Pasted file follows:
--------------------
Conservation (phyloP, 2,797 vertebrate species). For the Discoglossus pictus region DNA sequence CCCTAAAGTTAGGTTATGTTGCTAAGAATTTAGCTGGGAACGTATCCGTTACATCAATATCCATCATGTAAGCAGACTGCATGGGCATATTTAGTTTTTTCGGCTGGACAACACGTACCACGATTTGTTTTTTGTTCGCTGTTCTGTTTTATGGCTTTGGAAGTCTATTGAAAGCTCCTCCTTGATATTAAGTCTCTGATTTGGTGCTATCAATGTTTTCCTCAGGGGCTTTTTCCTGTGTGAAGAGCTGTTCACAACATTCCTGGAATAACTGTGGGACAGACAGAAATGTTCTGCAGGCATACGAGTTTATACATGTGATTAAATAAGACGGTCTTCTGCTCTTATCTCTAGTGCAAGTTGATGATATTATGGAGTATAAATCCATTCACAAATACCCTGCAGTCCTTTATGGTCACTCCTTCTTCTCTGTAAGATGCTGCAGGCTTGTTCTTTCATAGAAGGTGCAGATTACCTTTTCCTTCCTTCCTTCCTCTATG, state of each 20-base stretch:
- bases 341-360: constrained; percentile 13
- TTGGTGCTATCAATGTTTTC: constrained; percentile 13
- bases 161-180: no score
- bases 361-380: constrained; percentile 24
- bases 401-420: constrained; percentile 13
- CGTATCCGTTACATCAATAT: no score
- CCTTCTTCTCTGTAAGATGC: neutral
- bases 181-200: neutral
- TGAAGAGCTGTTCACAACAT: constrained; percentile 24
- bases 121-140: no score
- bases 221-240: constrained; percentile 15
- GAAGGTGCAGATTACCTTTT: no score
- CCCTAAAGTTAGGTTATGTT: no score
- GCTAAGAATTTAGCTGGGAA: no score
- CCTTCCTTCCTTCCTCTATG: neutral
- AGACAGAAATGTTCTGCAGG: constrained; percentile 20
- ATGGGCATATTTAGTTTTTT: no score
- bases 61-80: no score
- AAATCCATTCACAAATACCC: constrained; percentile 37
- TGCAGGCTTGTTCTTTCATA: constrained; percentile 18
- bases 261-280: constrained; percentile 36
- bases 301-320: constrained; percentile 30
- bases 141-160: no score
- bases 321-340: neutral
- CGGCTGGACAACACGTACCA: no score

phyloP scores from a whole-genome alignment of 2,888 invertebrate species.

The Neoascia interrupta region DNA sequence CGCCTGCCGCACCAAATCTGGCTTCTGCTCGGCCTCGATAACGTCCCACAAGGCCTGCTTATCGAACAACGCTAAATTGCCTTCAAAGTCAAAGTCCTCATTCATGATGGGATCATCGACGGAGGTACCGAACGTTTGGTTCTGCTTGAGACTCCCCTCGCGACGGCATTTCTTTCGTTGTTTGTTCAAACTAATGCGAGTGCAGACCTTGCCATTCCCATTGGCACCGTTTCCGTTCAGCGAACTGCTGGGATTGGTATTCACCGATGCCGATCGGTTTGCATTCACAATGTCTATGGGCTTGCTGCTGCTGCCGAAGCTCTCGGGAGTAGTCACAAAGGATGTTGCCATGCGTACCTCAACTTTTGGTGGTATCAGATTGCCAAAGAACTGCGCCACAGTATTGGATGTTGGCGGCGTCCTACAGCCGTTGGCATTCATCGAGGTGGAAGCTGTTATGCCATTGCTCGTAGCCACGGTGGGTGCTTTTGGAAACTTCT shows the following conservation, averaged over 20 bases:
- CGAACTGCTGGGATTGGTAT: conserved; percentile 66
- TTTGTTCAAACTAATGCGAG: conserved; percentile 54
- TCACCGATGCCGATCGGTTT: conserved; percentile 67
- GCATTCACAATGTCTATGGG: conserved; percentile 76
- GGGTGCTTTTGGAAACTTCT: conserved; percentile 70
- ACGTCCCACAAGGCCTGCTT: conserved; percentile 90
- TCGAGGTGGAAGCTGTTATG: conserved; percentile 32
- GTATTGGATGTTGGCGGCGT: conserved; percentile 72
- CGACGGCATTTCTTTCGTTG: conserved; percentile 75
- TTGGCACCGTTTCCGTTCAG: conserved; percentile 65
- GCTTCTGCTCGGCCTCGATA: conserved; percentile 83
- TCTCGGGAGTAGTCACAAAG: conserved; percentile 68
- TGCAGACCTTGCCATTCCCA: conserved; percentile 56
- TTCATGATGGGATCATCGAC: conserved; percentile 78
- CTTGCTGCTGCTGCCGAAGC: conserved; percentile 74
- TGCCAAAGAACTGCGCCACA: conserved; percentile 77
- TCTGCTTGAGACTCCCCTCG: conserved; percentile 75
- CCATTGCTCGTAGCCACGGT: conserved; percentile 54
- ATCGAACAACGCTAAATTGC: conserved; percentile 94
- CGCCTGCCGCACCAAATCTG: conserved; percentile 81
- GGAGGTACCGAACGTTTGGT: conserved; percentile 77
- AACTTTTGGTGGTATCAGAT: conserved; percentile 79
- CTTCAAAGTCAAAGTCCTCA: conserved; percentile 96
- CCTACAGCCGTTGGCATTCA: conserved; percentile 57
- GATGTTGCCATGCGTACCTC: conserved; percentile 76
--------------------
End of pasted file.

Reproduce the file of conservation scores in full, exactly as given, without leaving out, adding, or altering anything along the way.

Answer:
Conservation (phyloP, 2,797 vertebrate species). For the Discoglossus pictus region DNA sequence CCCTAAAGTTAGGTTATGTTGCTAAGAATTTAGCTGGGAACGTATCCGTTACATCAATATCCATCATGTAAGCAGACTGCATGGGCATATTTAGTTTTTTCGGCTGGACAACACGTACCACGATTTGTTTTTTGTTCGCTGTTCTGTTTTATGGCTTTGGAAGTCTATTGAAAGCTCCTCCTTGATATTAAGTCTCTGATTTGGTGCTATCAATGTTTTCCTCAGGGGCTTTTTCCTGTGTGAAGAGCTGTTCACAACATTCCTGGAATAACTGTGGGACAGACAGAAATGTTCTGCAGGCATACGAGTTTATACATGTGATTAAATAAGACGGTCTTCTGCTCTTATCTCTAGTGCAAGTTGATGATATTATGGAGTATAAATCCATTCACAAATACCCTGCAGTCCTTTATGGTCACTCCTTCTTCTCTGTAAGATGCTGCAGGCTTGTTCTTTCATAGAAGGTGCAGATTACCTTTTCCTTCCTTCCTTCCTCTATG, state of each 20-base stretch:
- bases 341-360: constrained; percentile 13
- TTGGTGCTATCAATGTTTTC: constrained; percentile 13
- bases 161-180: no score
- bases 361-380: constrained; percentile 24
- bases 401-420: constrained; percentile 13
- CGTATCCGTTACATCAATAT: no score
- CCTTCTTCTCTGTAAGATGC: neutral
- bases 181-200: neutral
- TGAAGAGCTGTTCACAACAT: constrained; percentile 24
- bases 121-140: no score
- bases 221-240: constrained; percentile 15
- GAAGGTGCAGATTACCTTTT: no score
- CCCTAAAGTTAGGTTATGTT: no score
- GCTAAGAATTTAGCTGGGAA: no score
- CCTTCCTTCCTTCCTCTATG: neutral
- AGACAGAAATGTTCTGCAGG: constrained; percentile 20
- ATGGGCATATTTAGTTTTTT: no score
- bases 61-80: no score
- AAATCCATTCACAAATACCC: constrained; percentile 37
- TGCAGGCTTGTTCTTTCATA: constrained; percentile 18
- bases 261-280: constrained; percentile 36
- bases 301-320: constrained; percentile 30
- bases 141-160: no score
- bases 321-340: neutral
- CGGCTGGACAACACGTACCA: no score

phyloP scores from a whole-genome alignment of 2,888 invertebrate species.

The Neoascia interrupta region DNA sequence CGCCTGCCGCACCAAATCTGGCTTCTGCTCGGCCTCGATAACGTCCCACAAGGCCTGCTTATCGAACAACGCTAAATTGCCTTCAAAGTCAAAGTCCTCATTCATGATGGGATCATCGACGGAGGTACCGAACGTTTGGTTCTGCTTGAGACTCCCCTCGCGACGGCATTTCTTTCGTTGTTTGTTCAAACTAATGCGAGTGCAGACCTTGCCATTCCCATTGGCACCGTTTCCGTTCAGCGAACTGCTGGGATTGGTATTCACCGATGCCGATCGGTTTGCATTCACAATGTCTATGGGCTTGCTGCTGCTGCCGAAGCTCTCGGGAGTAGTCACAAAGGATGTTGCCATGCGTACCTCAACTTTTGGTGGTATCAGATTGCCAAAGAACTGCGCCACAGTATTGGATGTTGGCGGCGTCCTACAGCCGTTGGCATTCATCGAGGTGGAAGCTGTTATGCCATTGCTCGTAGCCACGGTGGGTGCTTTTGGAAACTTCT shows the following conservation, averaged over 20 bases:
- CGAACTGCTGGGATTGGTAT: conserved; percentile 66
- TTTGTTCAAACTAATGCGAG: conserved; percentile 54
- TCACCGATGCCGATCGGTTT: conserved; percentile 67
- GCATTCACAATGTCTATGGG: conserved; percentile 76
- GGGTGCTTTTGGAAACTTCT: conserved; percentile 70
- ACGTCCCACAAGGCCTGCTT: conserved; percentile 90
- TCGAGGTGGAAGCTGTTATG: conserved; percentile 32
- GTATTGGATGTTGGCGGCGT: conserved; percentile 72
- CGACGGCATTTCTTTCGTTG: conserved; percentile 75
- TTGGCACCGTTTCCGTTCAG: conserved; percentile 65
- GCTTCTGCTCGGCCTCGATA: conserved; percentile 83
- TCTCGGGAGTAGTCACAAAG: conserved; percentile 68
- TGCAGACCTTGCCATTCCCA: conserved; percentile 56
- TTCATGATGGGATCATCGAC: conserved; percentile 78
- CTTGCTGCTGCTGCCGAAGC: conserved; percentile 74
- TGCCAAAGAACTGCGCCACA: conserved; percentile 77
- TCTGCTTGAGACTCCCCTCG: conserved; percentile 75
- CCATTGCTCGTAGCCACGGT: conserved; percentile 54
- ATCGAACAACGCTAAATTGC: conserved; percentile 94
- CGCCTGCCGCACCAAATCTG: conserved; percentile 81
- GGAGGTACCGAACGTTTGGT: conserved; percentile 77
- AACTTTTGGTGGTATCAGAT: conserved; percentile 79
- CTTCAAAGTCAAAGTCCTCA: conserved; percentile 96
- CCTACAGCCGTTGGCATTCA: conserved; percentile 57
- GATGTTGCCATGCGTACCTC: conserved; percentile 76